Stanislaw Sielicki is a history, political philosophy and comparative mythology enthusiast. He was writing short forms on the Internet long before the terms “blogger”, “social networking” and “Web forums” were invented. If you are familiar with such names and abbreviations as Usenet, Fido or BBS, you have got the idea.

His motto is “If you are 100 percent, positively sure that a particular historical event developed in a certain way, it is the time to carefully and rigorously check your sources!”



13 Responses to About

  1. kesair88 says:

    I agree; and spent six years of writing and research that will confirm it! Thanks for the validation!
    Author of: The History of Virtue and Corruption: Western Civilization, from Athens to America: Kindle, 3/23/12.

    European and early American; social, political, and economic history. Focusing on the impact on Constitutional interpretation, and the precedents that were established, during the early 1790s.
    [U.S.]. It is as well, a critique of that decade’s scholarship, focusing on the much neglected, critical, and political developments which have altered the perception of America’s federal role and its relationship with State governments’ sovereignty.

    • Sielicki says:

      You are very welcome 🙂
      There exists a ‘kid’s disease’ in American political thinking, especially the Leo Strauss’s school is prone to it, which denies continuity between the Classical political philosophy, as well, in many ways, the European one (except the Lockean/Hobbesian influence) and Founders’ ideas and practices. I hope this thinking will mature enough in time to overgrow exceptionalist myths.

  2. A. Scholar says:

    Well put! After living in Europe and transiting India; I learned (now to much dismay), how little influences America’s perception of history. Never mind America’s perception of the role government “ought” to play in fulfilling its duty and obligation to its people.

    I use the word “ought” in its relationship to its meaning as found in Ethics. From teaching Ethics and Philosophy; the word is the result of the Roman translation of the Greek Moral Philosophy. Now in the nineteenth-century; ethics has been diluted to Normative, Applied, and Meta-Ethics. While a movement form the mid-west; is in the twentieth-century; pushing an agenda of “Relative Ethics.” Which of course further dilutes morality and gives citizens and government an excuse for lacking morality; as represented in George Washington’s “Farewell Address,” vis-à-vis: “Observe good faith and justice towards all nations. Cultivate peace and harmony with all.-Religion and Morality enjoin this conduct; and can it be that good policy does not equally enjoin it?”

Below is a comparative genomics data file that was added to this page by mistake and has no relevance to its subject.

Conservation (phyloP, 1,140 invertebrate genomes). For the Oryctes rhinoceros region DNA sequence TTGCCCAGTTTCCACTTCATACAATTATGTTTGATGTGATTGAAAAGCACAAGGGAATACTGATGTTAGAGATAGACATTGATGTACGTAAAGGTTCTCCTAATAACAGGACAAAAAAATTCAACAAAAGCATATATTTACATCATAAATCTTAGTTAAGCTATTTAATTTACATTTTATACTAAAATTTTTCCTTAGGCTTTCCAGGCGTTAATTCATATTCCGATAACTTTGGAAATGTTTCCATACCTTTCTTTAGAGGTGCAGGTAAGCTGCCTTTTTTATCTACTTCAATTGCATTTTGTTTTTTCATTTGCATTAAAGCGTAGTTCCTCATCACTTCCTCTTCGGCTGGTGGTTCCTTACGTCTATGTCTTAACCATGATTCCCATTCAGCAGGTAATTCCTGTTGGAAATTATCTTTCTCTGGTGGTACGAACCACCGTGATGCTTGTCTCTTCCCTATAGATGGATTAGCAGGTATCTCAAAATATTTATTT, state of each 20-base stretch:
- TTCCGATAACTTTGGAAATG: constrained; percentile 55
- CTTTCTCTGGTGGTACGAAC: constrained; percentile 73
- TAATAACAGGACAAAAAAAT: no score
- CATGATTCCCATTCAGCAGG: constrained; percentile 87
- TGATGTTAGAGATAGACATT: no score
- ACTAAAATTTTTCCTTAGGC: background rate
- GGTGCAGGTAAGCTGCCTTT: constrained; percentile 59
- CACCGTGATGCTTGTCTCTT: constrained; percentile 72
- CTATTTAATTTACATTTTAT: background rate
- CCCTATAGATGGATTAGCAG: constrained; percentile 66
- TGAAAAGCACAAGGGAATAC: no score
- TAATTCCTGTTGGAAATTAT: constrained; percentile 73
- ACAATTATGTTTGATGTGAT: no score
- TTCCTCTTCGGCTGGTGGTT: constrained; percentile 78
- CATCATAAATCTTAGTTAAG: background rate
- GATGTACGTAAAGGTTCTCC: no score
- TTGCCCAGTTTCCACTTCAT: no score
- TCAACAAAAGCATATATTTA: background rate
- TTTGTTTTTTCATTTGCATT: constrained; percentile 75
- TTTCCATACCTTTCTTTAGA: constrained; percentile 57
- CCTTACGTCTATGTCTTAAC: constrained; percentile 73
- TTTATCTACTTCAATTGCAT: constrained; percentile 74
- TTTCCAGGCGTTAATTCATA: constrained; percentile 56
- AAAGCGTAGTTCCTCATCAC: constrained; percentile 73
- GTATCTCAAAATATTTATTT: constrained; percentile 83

Marvin Meyers, eds., et al., Sources of the American Republic: A Documentary History of Politics, Society, and Thought; rev.ed., (Glenview, Ill: Scott Foresman and Co., 1967), Vol. 1, Doc. 64, 202.

    • Sielicki says:

      Indeed, this phenomenon of the “Ethics atrophy” in American politics is very alarming. However, what encourages one to think that not all hope lost, that it’s not an inevitable invariant. It comes back and goes away (somewhat) in particular phases of history.

      For example periods of Jeffersonian and Jacksonian revolutions, Progressivist and New Deal times display some comeback of the ethical considerations. Nowadays, however, we live again in the Ethical Ice Age, which have been advancing since 1980’s.

  3. A. Scholar says:

    “Ethics atrophy” is right on the mark. I agree as well about the “Ethical Ice Age.”

    I am preparing an article on Greed, (with one of the following two titles); Greed, Violence, and Moral Corruption, OR Greed: An Amoral or Immoral Issue? Could you put me in the direction of “Ethics Atrophy” and or Ethical Ice Age?” I empathize with the sentiment and wonder if there is a particular reference or just good writing on your part. If there is no particular reference, may I use the terms which masterfully capture this contemporary social issue?

    • Sielicki says:

      These terms were improvisations on my part, however, reflecting where they could come from, I would guess a subconscious allusion to one Soviet cult movie http://en.wikipedia.org/wiki/Mournful_Unconcern, which title comes from the ‘anesthesia dolorosa’ disorder. One more variation on the same theme – Anesthesia of Empathy 🙂

      Of course you are welcome to use any of these terms of your liking.

  4. A. Scholar says:

    Thank you. I can certainly see the cycle of history in this.

    Wikipedia states: The film, set during World War I, is inspired by Bernard Shaw’s play Heartbreak House. Heartbreak House is a play written by George Bernard Shaw, first published in 1919 and first played at the Garrick [Theater], (New York) in 1920. According to A. C. Ward, the work argues that “cultured, leisured Europe” was drifting toward destruction, and that “Those in a position to guide Europe to safety failed to learn their proper business of political navigation”. (p. 164). Remind you of anyone? Says Craig Ferguson with an impish grin!

  5. Stephen says:

    Thanks for following my blog…


  6. Alex Jones says:

    Can anyone be 100% sure of anything?

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